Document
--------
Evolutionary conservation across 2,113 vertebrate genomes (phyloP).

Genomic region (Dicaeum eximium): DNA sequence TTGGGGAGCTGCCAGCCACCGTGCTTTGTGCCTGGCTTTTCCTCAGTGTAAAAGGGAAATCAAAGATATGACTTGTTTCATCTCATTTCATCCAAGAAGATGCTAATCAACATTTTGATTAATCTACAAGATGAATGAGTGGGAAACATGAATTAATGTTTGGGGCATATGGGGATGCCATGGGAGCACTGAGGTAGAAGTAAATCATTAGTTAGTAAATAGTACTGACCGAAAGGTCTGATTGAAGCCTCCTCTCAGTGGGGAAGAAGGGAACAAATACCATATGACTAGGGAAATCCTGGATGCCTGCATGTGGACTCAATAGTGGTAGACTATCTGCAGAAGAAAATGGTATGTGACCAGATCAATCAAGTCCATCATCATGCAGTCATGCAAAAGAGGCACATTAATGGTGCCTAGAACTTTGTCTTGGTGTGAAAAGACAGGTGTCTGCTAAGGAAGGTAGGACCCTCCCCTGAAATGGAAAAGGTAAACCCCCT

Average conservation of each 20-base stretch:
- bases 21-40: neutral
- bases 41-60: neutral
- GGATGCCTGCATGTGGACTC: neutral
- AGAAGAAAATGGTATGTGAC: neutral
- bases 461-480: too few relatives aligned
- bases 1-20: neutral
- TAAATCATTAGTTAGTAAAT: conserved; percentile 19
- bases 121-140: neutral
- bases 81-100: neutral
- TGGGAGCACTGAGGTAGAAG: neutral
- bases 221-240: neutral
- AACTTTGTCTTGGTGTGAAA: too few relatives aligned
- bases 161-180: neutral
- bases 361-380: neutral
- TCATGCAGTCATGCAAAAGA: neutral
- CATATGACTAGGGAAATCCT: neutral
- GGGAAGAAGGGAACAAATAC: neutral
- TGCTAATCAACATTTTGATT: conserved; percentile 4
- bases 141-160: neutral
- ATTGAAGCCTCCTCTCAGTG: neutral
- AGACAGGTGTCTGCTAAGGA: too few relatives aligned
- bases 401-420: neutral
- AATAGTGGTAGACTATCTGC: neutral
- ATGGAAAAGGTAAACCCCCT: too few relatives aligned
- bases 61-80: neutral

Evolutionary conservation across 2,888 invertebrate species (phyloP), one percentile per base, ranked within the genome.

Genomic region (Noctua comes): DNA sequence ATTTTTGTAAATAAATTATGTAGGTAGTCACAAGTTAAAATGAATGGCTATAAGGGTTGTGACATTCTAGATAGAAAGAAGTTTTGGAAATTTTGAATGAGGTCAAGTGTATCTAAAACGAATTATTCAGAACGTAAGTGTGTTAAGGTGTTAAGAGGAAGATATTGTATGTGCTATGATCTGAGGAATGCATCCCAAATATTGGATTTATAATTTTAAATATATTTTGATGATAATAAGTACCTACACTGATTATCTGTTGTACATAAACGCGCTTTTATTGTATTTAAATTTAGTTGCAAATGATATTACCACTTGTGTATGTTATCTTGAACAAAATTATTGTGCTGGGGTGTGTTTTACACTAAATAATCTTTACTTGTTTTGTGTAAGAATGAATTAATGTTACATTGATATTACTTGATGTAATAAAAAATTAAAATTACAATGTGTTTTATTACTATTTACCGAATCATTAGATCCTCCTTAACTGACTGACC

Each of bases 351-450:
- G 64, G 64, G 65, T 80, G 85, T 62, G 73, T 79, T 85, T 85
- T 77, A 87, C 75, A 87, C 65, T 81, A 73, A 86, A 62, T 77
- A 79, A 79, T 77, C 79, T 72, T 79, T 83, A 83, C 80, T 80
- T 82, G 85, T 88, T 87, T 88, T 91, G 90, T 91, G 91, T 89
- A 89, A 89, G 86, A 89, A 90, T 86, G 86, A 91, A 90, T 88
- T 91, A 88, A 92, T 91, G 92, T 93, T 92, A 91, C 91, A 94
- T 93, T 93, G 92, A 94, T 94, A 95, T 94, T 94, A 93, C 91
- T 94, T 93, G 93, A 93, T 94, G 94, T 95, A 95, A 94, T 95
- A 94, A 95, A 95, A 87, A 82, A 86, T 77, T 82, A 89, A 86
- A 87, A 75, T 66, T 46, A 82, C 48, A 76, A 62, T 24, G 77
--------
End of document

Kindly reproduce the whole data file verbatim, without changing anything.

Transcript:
Evolutionary conservation across 2,113 vertebrate genomes (phyloP).

Genomic region (Dicaeum eximium): DNA sequence TTGGGGAGCTGCCAGCCACCGTGCTTTGTGCCTGGCTTTTCCTCAGTGTAAAAGGGAAATCAAAGATATGACTTGTTTCATCTCATTTCATCCAAGAAGATGCTAATCAACATTTTGATTAATCTACAAGATGAATGAGTGGGAAACATGAATTAATGTTTGGGGCATATGGGGATGCCATGGGAGCACTGAGGTAGAAGTAAATCATTAGTTAGTAAATAGTACTGACCGAAAGGTCTGATTGAAGCCTCCTCTCAGTGGGGAAGAAGGGAACAAATACCATATGACTAGGGAAATCCTGGATGCCTGCATGTGGACTCAATAGTGGTAGACTATCTGCAGAAGAAAATGGTATGTGACCAGATCAATCAAGTCCATCATCATGCAGTCATGCAAAAGAGGCACATTAATGGTGCCTAGAACTTTGTCTTGGTGTGAAAAGACAGGTGTCTGCTAAGGAAGGTAGGACCCTCCCCTGAAATGGAAAAGGTAAACCCCCT

Average conservation of each 20-base stretch:
- bases 21-40: neutral
- bases 41-60: neutral
- GGATGCCTGCATGTGGACTC: neutral
- AGAAGAAAATGGTATGTGAC: neutral
- bases 461-480: too few relatives aligned
- bases 1-20: neutral
- TAAATCATTAGTTAGTAAAT: conserved; percentile 19
- bases 121-140: neutral
- bases 81-100: neutral
- TGGGAGCACTGAGGTAGAAG: neutral
- bases 221-240: neutral
- AACTTTGTCTTGGTGTGAAA: too few relatives aligned
- bases 161-180: neutral
- bases 361-380: neutral
- TCATGCAGTCATGCAAAAGA: neutral
- CATATGACTAGGGAAATCCT: neutral
- GGGAAGAAGGGAACAAATAC: neutral
- TGCTAATCAACATTTTGATT: conserved; percentile 4
- bases 141-160: neutral
- ATTGAAGCCTCCTCTCAGTG: neutral
- AGACAGGTGTCTGCTAAGGA: too few relatives aligned
- bases 401-420: neutral
- AATAGTGGTAGACTATCTGC: neutral
- ATGGAAAAGGTAAACCCCCT: too few relatives aligned
- bases 61-80: neutral

Evolutionary conservation across 2,888 invertebrate species (phyloP), one percentile per base, ranked within the genome.

Genomic region (Noctua comes): DNA sequence ATTTTTGTAAATAAATTATGTAGGTAGTCACAAGTTAAAATGAATGGCTATAAGGGTTGTGACATTCTAGATAGAAAGAAGTTTTGGAAATTTTGAATGAGGTCAAGTGTATCTAAAACGAATTATTCAGAACGTAAGTGTGTTAAGGTGTTAAGAGGAAGATATTGTATGTGCTATGATCTGAGGAATGCATCCCAAATATTGGATTTATAATTTTAAATATATTTTGATGATAATAAGTACCTACACTGATTATCTGTTGTACATAAACGCGCTTTTATTGTATTTAAATTTAGTTGCAAATGATATTACCACTTGTGTATGTTATCTTGAACAAAATTATTGTGCTGGGGTGTGTTTTACACTAAATAATCTTTACTTGTTTTGTGTAAGAATGAATTAATGTTACATTGATATTACTTGATGTAATAAAAAATTAAAATTACAATGTGTTTTATTACTATTTACCGAATCATTAGATCCTCCTTAACTGACTGACC

Each of bases 351-450:
- G 64, G 64, G 65, T 80, G 85, T 62, G 73, T 79, T 85, T 85
- T 77, A 87, C 75, A 87, C 65, T 81, A 73, A 86, A 62, T 77
- A 79, A 79, T 77, C 79, T 72, T 79, T 83, A 83, C 80, T 80
- T 82, G 85, T 88, T 87, T 88, T 91, G 90, T 91, G 91, T 89
- A 89, A 89, G 86, A 89, A 90, T 86, G 86, A 91, A 90, T 88
- T 91, A 88, A 92, T 91, G 92, T 93, T 92, A 91, C 91, A 94
- T 93, T 93, G 92, A 94, T 94, A 95, T 94, T 94, A 93, C 91
- T 94, T 93, G 93, A 93, T 94, G 94, T 95, A 95, A 94, T 95
- A 94, A 95, A 95, A 87, A 82, A 86, T 77, T 82, A 89, A 86
- A 87, A 75, T 66, T 46, A 82, C 48, A 76, A 62, T 24, G 77